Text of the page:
Updated: September 29, 2020 1:53:23 pm
Ever After movie cast: Drew Barrymore, Dougray Scott, Anjelica Huston
Ever After movie director: Andy Tennat
Ever After movie rating: 3.5 stars
Mix the Cinderella story with a righteous, feminist heroine, an understanding hero and present it as a piece of historical fiction on celluloid. This is what the 1998 Andy Tennant directorial Ever After is in a nutshell. Based on Cinderella by Charles Perrault, the film touches briefly on the issues of privilege and leading the ‘value-driven’ life. But it is packaged as an entertaining love story and on that count alone, even after all these years, Ever After still stands the test of time.
Starring a sweet-looking Drew Barrymore and the handsome Dougray Scott in his prime, Ever After is presented as a part of world history where the grand old dame summons the Brothers Grimm to her palace and recounts the tale of an everlasting love that was shared between her ancestors during the 1500s in France. From thereon, the film begins minus all the supernatural elements usually associated with the Cinderella story. Cinderella aka Danielle is presented as a poor orphan who lives by the copy of Utopia (the Sir Thomas Moore book) presented to her by her late father. Viewers are taken on an adventure that is exciting, interesting and boasts of dialogues like “I want to build a university with the largest library on the continent, where everyone can study no matter their station” (this is mouthed by Prince Henry). At one point in time, Drew Barrymore’s Danielle utters this line, “A servant is not a thief, your highness, and those who are cannot help themselves.”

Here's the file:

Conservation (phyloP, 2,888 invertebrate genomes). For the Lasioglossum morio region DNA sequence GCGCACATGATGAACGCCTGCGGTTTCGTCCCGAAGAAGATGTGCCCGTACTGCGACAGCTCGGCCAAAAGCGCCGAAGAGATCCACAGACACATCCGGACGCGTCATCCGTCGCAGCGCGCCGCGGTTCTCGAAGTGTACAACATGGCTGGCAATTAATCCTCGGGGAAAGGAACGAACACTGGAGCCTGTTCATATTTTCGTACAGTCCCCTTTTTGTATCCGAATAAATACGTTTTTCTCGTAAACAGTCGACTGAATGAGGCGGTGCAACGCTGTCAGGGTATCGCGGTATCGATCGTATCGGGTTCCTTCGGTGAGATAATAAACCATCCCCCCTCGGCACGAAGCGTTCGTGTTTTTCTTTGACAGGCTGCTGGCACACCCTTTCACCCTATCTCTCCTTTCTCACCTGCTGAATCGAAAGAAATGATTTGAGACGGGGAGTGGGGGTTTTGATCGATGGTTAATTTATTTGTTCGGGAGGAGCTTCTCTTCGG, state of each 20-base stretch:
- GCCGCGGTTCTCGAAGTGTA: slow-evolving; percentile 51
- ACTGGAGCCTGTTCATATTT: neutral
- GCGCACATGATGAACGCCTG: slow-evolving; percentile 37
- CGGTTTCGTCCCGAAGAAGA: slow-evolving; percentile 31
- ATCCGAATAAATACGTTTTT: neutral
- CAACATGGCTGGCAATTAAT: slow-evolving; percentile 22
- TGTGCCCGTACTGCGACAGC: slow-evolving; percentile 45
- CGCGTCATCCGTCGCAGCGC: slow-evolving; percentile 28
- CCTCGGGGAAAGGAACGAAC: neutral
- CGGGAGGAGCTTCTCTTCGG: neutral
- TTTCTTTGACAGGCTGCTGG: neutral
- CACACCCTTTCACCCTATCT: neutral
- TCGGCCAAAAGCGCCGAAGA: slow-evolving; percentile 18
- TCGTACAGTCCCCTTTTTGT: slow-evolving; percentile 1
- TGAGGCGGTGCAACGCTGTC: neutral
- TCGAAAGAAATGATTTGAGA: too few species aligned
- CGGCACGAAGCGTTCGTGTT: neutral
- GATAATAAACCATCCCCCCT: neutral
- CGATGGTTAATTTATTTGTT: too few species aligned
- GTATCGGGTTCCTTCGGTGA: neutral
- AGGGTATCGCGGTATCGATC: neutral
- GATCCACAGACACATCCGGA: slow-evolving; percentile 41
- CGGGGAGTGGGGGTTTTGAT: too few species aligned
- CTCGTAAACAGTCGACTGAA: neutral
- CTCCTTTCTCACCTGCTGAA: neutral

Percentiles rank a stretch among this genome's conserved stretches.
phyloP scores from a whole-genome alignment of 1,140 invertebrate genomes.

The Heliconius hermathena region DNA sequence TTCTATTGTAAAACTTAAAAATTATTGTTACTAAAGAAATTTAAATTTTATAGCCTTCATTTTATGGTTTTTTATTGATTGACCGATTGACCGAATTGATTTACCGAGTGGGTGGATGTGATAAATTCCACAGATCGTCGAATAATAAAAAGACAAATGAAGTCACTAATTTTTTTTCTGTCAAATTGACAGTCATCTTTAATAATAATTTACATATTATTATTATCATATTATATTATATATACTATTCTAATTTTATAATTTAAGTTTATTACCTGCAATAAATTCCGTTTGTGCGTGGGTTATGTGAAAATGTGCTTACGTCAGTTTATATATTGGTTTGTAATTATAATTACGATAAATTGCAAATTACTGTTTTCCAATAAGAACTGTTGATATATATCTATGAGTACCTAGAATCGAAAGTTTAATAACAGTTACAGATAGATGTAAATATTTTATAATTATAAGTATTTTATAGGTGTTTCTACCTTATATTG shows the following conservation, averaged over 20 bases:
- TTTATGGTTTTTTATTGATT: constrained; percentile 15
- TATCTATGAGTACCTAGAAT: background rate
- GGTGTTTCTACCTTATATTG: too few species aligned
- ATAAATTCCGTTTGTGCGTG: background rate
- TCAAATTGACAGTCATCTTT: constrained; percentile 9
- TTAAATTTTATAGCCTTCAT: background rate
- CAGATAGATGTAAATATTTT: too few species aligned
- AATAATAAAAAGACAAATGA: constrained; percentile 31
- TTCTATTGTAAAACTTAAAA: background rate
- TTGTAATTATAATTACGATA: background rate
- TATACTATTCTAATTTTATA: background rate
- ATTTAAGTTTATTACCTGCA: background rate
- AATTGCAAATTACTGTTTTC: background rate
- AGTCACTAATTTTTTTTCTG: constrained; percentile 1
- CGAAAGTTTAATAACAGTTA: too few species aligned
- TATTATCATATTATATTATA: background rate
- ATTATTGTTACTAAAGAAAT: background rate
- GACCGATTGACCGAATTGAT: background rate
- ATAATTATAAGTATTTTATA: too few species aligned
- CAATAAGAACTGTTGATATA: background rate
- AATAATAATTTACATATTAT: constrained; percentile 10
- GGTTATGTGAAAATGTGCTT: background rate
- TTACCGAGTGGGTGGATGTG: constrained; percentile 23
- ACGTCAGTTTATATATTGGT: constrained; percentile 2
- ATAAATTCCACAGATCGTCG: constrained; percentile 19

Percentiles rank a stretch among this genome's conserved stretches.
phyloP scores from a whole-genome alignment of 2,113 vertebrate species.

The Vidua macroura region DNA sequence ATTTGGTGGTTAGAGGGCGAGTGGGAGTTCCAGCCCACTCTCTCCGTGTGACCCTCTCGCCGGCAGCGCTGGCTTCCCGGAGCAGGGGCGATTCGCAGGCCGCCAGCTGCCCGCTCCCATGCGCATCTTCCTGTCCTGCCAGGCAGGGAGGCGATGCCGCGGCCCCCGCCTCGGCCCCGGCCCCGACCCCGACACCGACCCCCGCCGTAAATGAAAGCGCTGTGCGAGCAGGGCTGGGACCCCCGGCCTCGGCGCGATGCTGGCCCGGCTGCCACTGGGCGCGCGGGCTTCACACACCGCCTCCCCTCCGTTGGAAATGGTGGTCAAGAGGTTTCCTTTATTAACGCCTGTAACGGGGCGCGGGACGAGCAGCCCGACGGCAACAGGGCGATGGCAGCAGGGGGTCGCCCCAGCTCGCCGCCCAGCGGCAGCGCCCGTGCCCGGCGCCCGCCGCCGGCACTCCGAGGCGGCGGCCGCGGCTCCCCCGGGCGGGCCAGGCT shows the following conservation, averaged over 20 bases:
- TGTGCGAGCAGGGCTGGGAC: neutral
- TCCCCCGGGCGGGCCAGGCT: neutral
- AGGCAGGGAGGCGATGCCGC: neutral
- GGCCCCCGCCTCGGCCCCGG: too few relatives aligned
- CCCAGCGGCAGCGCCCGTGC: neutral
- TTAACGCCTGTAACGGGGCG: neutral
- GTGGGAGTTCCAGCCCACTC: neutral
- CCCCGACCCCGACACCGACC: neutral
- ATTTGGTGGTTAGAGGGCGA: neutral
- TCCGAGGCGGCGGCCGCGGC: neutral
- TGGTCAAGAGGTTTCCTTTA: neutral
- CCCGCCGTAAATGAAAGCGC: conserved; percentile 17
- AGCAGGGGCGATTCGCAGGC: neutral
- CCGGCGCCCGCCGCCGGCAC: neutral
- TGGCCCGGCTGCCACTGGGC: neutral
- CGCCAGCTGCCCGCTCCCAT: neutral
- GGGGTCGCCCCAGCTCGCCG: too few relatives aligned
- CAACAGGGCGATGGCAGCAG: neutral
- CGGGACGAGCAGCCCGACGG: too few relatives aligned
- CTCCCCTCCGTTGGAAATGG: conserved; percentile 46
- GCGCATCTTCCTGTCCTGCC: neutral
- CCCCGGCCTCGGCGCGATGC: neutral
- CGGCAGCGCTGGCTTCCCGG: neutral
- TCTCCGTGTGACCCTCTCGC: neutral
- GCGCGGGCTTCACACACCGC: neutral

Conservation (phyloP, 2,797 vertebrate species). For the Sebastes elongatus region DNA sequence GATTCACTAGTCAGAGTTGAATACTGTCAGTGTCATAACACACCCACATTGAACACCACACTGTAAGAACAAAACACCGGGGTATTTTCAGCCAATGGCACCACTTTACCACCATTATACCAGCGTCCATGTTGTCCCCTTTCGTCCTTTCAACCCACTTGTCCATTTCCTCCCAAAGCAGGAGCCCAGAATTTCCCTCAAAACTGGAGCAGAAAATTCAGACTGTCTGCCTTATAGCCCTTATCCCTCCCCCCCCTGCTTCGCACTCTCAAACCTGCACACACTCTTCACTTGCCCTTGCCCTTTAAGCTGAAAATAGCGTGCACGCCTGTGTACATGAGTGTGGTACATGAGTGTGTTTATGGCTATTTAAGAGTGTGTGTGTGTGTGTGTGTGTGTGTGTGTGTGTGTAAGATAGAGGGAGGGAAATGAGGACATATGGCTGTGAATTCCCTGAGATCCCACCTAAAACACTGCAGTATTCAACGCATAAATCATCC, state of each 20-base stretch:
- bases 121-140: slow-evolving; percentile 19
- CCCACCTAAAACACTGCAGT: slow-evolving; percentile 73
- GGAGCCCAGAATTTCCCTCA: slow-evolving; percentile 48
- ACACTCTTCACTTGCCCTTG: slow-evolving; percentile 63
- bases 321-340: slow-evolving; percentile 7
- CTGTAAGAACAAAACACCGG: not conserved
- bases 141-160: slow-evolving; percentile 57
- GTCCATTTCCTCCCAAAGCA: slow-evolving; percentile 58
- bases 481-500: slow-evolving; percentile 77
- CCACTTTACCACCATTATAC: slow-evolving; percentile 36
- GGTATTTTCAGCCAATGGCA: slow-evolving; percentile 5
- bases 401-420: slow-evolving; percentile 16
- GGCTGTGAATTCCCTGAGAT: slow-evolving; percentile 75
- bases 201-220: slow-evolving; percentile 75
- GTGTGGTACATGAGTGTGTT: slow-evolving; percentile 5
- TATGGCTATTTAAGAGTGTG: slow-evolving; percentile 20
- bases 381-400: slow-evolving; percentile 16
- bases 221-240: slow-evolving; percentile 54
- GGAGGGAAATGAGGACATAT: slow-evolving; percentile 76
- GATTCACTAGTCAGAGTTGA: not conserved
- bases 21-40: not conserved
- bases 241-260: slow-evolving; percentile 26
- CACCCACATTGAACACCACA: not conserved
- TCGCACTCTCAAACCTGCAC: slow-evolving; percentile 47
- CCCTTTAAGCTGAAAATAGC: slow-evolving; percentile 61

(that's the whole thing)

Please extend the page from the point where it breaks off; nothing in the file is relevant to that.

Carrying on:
During the duration of the movie, we are also introduced to figures of history like Leonardo da Vinci who plays a matchmaker in some capacity with regard to Henry and Danielle’s relationship. Of course, there is the evil stepmother, a big palace and a heartwarming love story playing at the centre of it all. But what makes Ever After a unique watching experience is the presentation alone. That said, the film is not without its faults. The French accents are off, the performances sometimes venture into the space of spoof and hamming. However, what makes the movie tick is its writing. Of course, both Scott and Barrymore have winsome personalities. But that would not have sustained me throughout the film. Writing is the real hero of Ever After. It is clever and succinct and more importantly, it never gets boring. One of my favourite scenes from the movie is when Danielle with her quick thinking outwits a group of kidnappers and carries the Prince away from the battle site as everyone looks on with surprise.
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Ever After is streaming on YouTube.
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